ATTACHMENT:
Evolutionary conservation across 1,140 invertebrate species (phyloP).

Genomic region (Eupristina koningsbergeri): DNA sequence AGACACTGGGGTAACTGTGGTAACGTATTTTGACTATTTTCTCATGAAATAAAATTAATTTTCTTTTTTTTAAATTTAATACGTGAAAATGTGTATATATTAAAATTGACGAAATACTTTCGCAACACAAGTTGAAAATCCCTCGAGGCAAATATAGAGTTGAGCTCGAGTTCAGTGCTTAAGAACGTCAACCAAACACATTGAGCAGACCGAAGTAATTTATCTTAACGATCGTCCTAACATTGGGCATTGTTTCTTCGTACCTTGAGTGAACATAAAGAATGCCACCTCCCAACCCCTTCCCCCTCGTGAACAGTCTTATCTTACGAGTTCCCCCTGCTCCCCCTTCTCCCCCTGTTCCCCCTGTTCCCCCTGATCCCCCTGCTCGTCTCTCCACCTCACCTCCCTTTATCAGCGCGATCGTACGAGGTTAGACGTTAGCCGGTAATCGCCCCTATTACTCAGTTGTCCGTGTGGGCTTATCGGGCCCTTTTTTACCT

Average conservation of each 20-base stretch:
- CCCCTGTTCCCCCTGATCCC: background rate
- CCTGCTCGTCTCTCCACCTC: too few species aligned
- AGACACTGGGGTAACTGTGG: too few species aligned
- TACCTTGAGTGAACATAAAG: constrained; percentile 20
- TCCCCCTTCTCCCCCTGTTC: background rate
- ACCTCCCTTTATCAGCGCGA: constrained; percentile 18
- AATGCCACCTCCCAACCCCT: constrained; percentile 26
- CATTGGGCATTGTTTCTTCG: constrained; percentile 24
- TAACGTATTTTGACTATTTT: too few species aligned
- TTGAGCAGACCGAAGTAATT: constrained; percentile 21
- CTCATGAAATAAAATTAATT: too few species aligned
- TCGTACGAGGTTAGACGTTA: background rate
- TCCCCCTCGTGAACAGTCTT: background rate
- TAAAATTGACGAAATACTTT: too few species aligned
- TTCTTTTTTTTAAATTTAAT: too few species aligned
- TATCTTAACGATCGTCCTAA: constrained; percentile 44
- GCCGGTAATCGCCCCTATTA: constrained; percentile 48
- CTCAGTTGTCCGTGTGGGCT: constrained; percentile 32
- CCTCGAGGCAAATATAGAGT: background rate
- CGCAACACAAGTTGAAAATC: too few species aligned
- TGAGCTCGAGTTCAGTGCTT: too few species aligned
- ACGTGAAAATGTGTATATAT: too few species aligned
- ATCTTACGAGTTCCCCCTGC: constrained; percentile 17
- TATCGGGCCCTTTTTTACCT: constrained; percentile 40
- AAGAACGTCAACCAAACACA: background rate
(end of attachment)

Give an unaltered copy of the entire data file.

Evolutionary conservation across 1,140 invertebrate species (phyloP).

Genomic region (Eupristina koningsbergeri): DNA sequence AGACACTGGGGTAACTGTGGTAACGTATTTTGACTATTTTCTCATGAAATAAAATTAATTTTCTTTTTTTTAAATTTAATACGTGAAAATGTGTATATATTAAAATTGACGAAATACTTTCGCAACACAAGTTGAAAATCCCTCGAGGCAAATATAGAGTTGAGCTCGAGTTCAGTGCTTAAGAACGTCAACCAAACACATTGAGCAGACCGAAGTAATTTATCTTAACGATCGTCCTAACATTGGGCATTGTTTCTTCGTACCTTGAGTGAACATAAAGAATGCCACCTCCCAACCCCTTCCCCCTCGTGAACAGTCTTATCTTACGAGTTCCCCCTGCTCCCCCTTCTCCCCCTGTTCCCCCTGTTCCCCCTGATCCCCCTGCTCGTCTCTCCACCTCACCTCCCTTTATCAGCGCGATCGTACGAGGTTAGACGTTAGCCGGTAATCGCCCCTATTACTCAGTTGTCCGTGTGGGCTTATCGGGCCCTTTTTTACCT

Average conservation of each 20-base stretch:
- CCCCTGTTCCCCCTGATCCC: background rate
- CCTGCTCGTCTCTCCACCTC: too few species aligned
- AGACACTGGGGTAACTGTGG: too few species aligned
- TACCTTGAGTGAACATAAAG: constrained; percentile 20
- TCCCCCTTCTCCCCCTGTTC: background rate
- ACCTCCCTTTATCAGCGCGA: constrained; percentile 18
- AATGCCACCTCCCAACCCCT: constrained; percentile 26
- CATTGGGCATTGTTTCTTCG: constrained; percentile 24
- TAACGTATTTTGACTATTTT: too few species aligned
- TTGAGCAGACCGAAGTAATT: constrained; percentile 21
- CTCATGAAATAAAATTAATT: too few species aligned
- TCGTACGAGGTTAGACGTTA: background rate
- TCCCCCTCGTGAACAGTCTT: background rate
- TAAAATTGACGAAATACTTT: too few species aligned
- TTCTTTTTTTTAAATTTAAT: too few species aligned
- TATCTTAACGATCGTCCTAA: constrained; percentile 44
- GCCGGTAATCGCCCCTATTA: constrained; percentile 48
- CTCAGTTGTCCGTGTGGGCT: constrained; percentile 32
- CCTCGAGGCAAATATAGAGT: background rate
- CGCAACACAAGTTGAAAATC: too few species aligned
- TGAGCTCGAGTTCAGTGCTT: too few species aligned
- ACGTGAAAATGTGTATATAT: too few species aligned
- ATCTTACGAGTTCCCCCTGC: constrained; percentile 17
- TATCGGGCCCTTTTTTACCT: constrained; percentile 40
- AAGAACGTCAACCAAACACA: background rate